The Differences Between High-Side and Low-Side Motorcycle Accidents
Always practice proper motorcycle safety on the roads! People in the Brooksville, Spring Hill, and Wesley Chapel areas should keep in mind some of the dangers when riding, such as "low side" and "high side" accidents.
A "low side" motorcycle accident refers to a crash resulting from a loss of traction, which causes the motorcycle and rider to fall and skid on the pavement. It is important to wear the proper protective clothing when riding. In the event of a low side accident, protective clothing will be the only defense between your body and the friction of the pavement. These accidents can cause the motorcycle and rider to slide together across the center line into oncoming traffic, or off the road into other hazards like trees or road signs.
The term "high side" motorcycle accident refers to an accident when the rider is thrown from the bike. It is generally the more severe form of accident, as more serious injuries such as broken bones and serious head injuries can result from being thrown from the moving motorcycle. These sorts of accidents can of course be fatal. A loss of traction and quick recovery of traction can cause this kind of accident. It is called "high side" because the rider is thrown higher than the bike itself. There is a danger in high side accidents of the motorcycle following the ejected rider and crushing them upon impact.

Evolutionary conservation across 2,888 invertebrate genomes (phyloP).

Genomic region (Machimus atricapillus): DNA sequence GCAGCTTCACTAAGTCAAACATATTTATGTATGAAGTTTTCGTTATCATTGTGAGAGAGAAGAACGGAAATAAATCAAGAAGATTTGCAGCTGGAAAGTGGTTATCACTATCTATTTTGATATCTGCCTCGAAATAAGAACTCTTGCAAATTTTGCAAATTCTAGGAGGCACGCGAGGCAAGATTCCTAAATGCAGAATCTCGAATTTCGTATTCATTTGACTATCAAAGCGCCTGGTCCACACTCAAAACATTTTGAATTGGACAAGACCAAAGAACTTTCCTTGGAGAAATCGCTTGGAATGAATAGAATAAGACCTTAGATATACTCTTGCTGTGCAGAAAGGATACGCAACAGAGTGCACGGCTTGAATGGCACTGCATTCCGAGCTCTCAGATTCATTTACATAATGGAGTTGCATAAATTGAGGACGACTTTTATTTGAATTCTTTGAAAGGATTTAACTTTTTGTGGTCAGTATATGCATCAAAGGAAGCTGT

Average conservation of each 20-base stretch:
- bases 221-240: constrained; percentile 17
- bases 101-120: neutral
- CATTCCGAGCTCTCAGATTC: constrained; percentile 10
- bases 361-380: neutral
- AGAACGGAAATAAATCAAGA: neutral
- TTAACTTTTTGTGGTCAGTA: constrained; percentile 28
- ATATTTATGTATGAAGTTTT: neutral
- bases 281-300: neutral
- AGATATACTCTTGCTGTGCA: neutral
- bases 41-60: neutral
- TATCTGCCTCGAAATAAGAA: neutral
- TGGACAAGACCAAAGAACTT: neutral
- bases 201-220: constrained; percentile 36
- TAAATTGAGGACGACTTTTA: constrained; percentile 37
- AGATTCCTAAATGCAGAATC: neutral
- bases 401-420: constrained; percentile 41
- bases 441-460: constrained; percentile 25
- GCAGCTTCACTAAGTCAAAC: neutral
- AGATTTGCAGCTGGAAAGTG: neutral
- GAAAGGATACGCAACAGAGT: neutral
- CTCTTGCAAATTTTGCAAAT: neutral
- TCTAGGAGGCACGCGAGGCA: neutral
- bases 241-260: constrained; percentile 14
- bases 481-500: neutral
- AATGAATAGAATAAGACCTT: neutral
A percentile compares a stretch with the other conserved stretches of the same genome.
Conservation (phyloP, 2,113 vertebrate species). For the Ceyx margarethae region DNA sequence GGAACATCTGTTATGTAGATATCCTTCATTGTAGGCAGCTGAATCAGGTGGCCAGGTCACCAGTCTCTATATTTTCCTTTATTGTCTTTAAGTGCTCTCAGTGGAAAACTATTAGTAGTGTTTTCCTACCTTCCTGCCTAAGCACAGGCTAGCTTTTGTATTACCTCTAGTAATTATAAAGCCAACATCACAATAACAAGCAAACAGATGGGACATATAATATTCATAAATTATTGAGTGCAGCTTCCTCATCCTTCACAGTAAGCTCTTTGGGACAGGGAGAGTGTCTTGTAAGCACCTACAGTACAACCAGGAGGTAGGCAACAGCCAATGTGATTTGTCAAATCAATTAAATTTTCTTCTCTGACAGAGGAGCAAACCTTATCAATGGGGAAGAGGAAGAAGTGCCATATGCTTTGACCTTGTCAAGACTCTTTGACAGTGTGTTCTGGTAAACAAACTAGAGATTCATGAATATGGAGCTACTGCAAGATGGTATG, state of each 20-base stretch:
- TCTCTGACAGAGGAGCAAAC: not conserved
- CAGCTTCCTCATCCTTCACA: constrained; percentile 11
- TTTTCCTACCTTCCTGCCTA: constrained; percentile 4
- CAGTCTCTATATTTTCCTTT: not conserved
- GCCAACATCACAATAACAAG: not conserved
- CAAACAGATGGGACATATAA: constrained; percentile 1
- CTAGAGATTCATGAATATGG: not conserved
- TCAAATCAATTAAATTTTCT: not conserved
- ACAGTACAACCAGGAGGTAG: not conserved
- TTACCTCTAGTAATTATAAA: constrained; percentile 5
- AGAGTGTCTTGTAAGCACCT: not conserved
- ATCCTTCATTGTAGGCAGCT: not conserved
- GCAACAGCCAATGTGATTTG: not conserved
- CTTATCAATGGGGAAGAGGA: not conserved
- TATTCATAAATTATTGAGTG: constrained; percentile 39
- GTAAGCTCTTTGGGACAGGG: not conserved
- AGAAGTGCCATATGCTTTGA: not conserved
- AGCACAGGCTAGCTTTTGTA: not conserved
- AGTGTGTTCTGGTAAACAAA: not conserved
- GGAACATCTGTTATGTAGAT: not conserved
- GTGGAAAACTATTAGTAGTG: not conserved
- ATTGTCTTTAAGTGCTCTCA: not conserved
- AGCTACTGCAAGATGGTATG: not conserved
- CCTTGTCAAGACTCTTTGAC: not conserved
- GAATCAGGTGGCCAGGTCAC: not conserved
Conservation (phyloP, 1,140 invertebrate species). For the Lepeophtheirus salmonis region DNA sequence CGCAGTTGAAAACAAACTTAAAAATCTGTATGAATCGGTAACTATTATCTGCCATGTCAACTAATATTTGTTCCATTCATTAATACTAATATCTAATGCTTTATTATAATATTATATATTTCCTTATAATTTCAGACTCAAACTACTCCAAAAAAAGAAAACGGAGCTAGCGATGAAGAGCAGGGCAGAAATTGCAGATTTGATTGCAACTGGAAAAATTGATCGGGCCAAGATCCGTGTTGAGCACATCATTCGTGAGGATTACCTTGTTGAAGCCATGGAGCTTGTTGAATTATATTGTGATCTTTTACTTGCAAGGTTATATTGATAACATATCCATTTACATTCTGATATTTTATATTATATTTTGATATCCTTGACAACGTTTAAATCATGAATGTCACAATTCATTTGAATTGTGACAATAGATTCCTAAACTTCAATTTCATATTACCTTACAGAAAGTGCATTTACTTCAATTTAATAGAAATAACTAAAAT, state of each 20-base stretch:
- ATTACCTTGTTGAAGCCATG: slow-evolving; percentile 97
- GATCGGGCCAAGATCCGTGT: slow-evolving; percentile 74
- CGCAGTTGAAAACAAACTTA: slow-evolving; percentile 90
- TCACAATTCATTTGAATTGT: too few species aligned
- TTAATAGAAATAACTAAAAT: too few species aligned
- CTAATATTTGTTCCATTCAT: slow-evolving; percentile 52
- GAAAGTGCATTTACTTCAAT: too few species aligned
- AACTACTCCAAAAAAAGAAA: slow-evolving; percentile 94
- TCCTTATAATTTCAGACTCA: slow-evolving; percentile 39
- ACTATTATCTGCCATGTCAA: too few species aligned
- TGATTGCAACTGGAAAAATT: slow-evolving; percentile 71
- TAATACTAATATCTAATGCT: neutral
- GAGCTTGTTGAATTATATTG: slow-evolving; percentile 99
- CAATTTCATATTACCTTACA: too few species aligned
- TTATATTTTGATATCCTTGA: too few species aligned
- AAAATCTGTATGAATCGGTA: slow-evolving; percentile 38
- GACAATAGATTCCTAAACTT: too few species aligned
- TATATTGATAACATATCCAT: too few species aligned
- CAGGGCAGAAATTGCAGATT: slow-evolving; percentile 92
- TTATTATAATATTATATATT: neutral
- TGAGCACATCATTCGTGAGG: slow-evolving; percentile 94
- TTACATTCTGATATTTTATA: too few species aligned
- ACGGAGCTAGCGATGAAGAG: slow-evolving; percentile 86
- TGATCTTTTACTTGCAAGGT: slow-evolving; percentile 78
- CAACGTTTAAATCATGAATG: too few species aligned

To prevent either kind of accident, it is important to be careful when braking and to maintain a balance between front and rear brakes, not using one too heavily to the point that it locks and loses traction with the road surface. Of course, slick road conditions, or patches of sand, oil, or other hazards are to be avoided. Be very careful braking when you are riding in the rain or other hazardous conditions. It is also important to be cautious in traffic and be aware of sudden lane changes or quick braking from other motorists, some of whom may not be paying close attention and may not see you. Be careful not to ride in the "blind spot" of other vehicles in front of you.
The state of Florida offers a program of Rider Training through the Department of Highway Safety and Motor Vehicles at http://motorcycles.hsmv.state.fl.us/.
Visit their site for more information on motorcycle safety issues such as proper turning and protective gear. You may have seen the popular sticker "Motorcycles are Everywhere!" It really is true. Always be safe out there on the roads!